Publishing Partner: Cambridge University Press CUP Extra Publisher Login
amazon logo
More Info


New from Oxford University Press!

ad

Linguistic Diversity and Social Justice

By Ingrid Piller

Linguistic Diversity and Social Justice "prompts thinking about linguistic disadvantage as a form of structural disadvantage that needs to be recognized and taken seriously."


New from Cambridge University Press!

ad

Language Evolution: The Windows Approach

By Rudolf Botha

Language Evolution: The Windows Approach addresses the question: "How can we unravel the evolution of language, given that there is no direct evidence about it?"


The LINGUIST List is dedicated to providing information on language and language analysis, and to providing the discipline of linguistics with the infrastructure necessary to function in the digital world. LINGUIST is a free resource, run by linguistics students and faculty, and supported primarily by your donations. Please support LINGUIST List during the 2016 Fund Drive.

Academic Paper


Title: Factors accounting for the ability of children with SLI to learn agreement morphemes in intervention
Author: Monika Pawłowska
Institution: Purdue University
Author: Laurence B. Leonard
Institution: Purdue University
Author: Stephen M. Camarata
Institution: Vanderbilt University
Author: Barbara Brown
Institution: Purdue University
Author: Mary N. Camarata
Institution: Vanderbilt University
Linguistic Field: Applied Linguistics; Psycholinguistics
Abstract: The aim of this study was to uncover factors accounting for the ability of children with specific language impairment (SLI) to learn agreement morphemes in intervention. Twenty-five children with SLI who participated in a six-month intervention program focused on teaching third person singular -s or auxiliary is/are/was showed a wide range of use of the target morpheme after intervention. Regression analyses showed that age and two factors expected to be related to agreement – the use of noun plural -s and subject/verb constructions prior to intervention – significantly predicted progress in the acquisition of agreement morphemes. In contrast, the pretreatment use of morphemes hypothesized to be unrelated to agreement was not a significant predictor of progress. The results indicate that the ability of children with SLI to learn agreement morphemes relies on their prior ability to use noun plural and subject/verb constructions.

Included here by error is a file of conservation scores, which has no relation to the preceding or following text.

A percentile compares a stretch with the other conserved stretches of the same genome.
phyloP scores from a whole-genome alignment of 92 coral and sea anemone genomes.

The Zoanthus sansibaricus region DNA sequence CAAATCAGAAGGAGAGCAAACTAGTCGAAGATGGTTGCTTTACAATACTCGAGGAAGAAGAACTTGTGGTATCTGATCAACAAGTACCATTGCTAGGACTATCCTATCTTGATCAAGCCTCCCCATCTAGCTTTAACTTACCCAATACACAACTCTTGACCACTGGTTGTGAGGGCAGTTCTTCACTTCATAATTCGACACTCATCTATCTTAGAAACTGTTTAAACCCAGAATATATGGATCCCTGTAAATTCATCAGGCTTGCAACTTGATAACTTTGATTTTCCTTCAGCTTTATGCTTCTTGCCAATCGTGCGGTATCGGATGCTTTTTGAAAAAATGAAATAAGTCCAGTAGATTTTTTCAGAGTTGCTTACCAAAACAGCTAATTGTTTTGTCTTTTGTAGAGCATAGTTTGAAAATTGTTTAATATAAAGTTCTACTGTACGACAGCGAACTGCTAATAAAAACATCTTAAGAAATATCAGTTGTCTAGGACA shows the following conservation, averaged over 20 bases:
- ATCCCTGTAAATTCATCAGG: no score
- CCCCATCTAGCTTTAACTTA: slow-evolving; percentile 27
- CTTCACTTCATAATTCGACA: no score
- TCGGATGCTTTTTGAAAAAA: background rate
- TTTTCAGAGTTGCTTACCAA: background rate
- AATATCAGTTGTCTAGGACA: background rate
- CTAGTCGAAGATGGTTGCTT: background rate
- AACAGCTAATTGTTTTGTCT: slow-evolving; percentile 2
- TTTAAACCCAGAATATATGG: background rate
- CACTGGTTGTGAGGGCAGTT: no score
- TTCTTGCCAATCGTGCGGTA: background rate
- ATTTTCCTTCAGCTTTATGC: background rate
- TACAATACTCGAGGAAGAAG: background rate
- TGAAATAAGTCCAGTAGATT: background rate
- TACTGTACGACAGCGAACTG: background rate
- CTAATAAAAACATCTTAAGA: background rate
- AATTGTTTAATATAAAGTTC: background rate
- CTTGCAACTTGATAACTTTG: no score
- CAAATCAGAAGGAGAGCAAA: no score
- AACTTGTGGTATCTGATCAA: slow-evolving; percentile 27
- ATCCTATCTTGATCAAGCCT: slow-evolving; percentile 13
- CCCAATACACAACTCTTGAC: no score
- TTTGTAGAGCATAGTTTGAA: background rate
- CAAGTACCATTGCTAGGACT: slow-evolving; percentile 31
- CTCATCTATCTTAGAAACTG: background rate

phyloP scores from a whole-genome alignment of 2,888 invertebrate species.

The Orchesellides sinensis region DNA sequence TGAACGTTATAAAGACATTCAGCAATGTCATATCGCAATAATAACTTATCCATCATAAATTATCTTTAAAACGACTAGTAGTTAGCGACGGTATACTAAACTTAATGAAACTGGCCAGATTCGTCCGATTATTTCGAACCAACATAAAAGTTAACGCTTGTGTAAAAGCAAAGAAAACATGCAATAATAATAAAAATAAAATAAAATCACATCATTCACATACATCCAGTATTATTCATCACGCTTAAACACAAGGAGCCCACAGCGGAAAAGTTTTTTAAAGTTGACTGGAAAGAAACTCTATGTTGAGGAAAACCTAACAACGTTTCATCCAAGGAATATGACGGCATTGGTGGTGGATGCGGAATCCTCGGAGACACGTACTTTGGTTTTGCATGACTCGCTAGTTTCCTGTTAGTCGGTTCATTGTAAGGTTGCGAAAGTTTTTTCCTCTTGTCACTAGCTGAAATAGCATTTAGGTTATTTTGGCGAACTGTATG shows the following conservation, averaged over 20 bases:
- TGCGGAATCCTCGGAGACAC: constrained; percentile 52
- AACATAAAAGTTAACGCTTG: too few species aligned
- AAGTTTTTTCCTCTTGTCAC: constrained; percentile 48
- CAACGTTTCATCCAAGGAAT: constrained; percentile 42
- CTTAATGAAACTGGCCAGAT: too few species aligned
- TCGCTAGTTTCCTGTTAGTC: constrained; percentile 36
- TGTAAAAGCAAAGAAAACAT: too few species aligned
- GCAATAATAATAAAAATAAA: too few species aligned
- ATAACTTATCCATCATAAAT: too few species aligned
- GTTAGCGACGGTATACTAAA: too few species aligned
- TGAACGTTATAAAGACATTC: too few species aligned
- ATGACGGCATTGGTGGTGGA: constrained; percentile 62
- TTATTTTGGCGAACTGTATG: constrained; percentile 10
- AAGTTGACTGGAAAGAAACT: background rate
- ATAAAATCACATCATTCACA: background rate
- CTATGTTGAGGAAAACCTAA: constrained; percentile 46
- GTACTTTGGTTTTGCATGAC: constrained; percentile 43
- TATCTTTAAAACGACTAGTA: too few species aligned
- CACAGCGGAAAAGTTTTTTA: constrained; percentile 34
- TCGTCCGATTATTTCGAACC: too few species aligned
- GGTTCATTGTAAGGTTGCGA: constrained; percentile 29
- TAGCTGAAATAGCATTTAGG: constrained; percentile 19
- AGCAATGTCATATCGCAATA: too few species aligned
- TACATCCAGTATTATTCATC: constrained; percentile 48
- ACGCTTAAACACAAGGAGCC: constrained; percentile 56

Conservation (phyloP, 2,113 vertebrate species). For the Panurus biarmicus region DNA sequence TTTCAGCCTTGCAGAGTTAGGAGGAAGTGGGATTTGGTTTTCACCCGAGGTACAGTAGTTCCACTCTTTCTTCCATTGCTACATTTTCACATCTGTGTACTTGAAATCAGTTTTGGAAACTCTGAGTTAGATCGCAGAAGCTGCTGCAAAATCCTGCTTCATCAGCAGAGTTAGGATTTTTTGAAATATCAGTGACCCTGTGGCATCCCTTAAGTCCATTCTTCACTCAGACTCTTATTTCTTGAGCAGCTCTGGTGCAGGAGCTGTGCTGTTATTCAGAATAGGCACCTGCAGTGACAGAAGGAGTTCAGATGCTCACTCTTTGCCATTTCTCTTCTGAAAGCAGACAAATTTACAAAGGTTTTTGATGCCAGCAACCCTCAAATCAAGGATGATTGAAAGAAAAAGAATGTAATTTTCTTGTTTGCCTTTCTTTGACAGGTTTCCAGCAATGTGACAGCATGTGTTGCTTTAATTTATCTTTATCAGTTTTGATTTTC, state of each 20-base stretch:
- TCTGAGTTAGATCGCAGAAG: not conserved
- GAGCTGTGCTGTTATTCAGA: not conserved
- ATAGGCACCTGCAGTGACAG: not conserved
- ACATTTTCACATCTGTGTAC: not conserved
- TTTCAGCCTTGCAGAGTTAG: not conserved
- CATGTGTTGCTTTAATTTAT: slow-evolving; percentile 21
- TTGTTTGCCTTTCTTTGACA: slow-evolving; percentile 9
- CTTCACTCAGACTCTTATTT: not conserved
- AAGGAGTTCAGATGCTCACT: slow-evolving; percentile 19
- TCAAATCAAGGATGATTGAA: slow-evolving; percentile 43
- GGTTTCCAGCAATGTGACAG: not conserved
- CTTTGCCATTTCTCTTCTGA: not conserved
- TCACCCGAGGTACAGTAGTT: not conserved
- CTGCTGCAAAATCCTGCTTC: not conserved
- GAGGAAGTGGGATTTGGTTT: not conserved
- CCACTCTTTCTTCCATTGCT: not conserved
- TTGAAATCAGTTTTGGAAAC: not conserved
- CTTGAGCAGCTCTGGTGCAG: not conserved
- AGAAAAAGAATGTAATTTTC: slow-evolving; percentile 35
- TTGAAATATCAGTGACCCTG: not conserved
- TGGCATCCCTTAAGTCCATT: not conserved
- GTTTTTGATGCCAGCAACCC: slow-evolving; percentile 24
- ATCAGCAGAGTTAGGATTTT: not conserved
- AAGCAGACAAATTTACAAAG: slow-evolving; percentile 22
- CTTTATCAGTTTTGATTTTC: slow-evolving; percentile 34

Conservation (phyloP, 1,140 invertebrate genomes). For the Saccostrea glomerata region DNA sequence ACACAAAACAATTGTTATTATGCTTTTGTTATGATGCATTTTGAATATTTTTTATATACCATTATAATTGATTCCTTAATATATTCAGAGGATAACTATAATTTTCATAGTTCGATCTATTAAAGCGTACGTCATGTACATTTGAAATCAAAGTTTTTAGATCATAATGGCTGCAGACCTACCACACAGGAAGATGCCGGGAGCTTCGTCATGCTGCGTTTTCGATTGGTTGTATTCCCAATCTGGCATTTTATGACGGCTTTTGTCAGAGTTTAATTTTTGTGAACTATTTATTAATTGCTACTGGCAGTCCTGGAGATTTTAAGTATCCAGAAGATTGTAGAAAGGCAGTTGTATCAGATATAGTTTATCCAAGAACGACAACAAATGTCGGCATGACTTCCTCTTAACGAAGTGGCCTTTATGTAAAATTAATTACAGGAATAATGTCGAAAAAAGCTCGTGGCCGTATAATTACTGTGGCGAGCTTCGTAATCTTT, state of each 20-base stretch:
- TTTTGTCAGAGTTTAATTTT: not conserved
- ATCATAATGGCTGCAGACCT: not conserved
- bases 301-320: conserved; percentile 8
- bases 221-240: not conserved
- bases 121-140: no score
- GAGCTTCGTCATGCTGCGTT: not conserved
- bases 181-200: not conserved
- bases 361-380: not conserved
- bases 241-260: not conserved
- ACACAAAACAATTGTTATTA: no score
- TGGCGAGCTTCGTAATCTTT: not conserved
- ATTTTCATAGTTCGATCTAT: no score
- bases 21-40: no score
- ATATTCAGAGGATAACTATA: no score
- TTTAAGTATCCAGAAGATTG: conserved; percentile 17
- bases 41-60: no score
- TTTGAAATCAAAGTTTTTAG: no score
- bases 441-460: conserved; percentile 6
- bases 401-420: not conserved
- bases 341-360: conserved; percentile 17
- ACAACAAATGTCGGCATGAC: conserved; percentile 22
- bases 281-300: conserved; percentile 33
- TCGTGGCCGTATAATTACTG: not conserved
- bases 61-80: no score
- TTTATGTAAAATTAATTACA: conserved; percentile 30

CUP AT LINGUIST

This article appears IN Journal of Child Language Vol. 35, Issue 1, which you can READ on Cambridge's site or on LINGUIST .



Add a new paper
Return to Academic Papers main page
Return to Directory of Linguists main page